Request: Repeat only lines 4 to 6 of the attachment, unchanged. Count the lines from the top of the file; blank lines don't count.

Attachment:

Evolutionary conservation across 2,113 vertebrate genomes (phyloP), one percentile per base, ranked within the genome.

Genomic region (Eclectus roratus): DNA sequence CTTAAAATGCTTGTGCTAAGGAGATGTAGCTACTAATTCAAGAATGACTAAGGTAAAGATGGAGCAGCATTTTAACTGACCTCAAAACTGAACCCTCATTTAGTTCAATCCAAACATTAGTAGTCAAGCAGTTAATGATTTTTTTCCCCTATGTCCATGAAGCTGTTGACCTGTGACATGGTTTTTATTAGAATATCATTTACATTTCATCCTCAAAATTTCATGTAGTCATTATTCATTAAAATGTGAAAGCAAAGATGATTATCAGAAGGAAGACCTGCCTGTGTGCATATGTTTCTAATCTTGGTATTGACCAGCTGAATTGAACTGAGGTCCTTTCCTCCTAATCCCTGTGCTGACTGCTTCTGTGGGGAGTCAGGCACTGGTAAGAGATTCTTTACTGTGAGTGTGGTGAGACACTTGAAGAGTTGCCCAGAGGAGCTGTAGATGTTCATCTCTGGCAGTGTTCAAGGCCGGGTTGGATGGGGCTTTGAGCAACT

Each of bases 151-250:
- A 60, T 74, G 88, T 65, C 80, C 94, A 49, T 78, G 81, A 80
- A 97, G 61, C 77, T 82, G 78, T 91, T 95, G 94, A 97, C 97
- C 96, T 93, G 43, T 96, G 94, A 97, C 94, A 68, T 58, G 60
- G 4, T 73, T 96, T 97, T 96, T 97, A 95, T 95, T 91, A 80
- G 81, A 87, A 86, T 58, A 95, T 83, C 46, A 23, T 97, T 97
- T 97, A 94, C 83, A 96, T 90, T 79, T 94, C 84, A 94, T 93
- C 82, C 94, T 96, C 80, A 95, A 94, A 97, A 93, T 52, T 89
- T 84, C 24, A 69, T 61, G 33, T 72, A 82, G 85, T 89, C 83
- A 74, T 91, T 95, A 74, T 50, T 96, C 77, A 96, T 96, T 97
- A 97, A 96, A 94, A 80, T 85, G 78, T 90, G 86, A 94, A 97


- A 60, T 74, G 88, T 65, C 80, C 94, A 49, T 78, G 81, A 80
- A 97, G 61, C 77, T 82, G 78, T 91, T 95, G 94, A 97, C 97
- C 96, T 93, G 43, T 96, G 94, A 97, C 94, A 68, T 58, G 60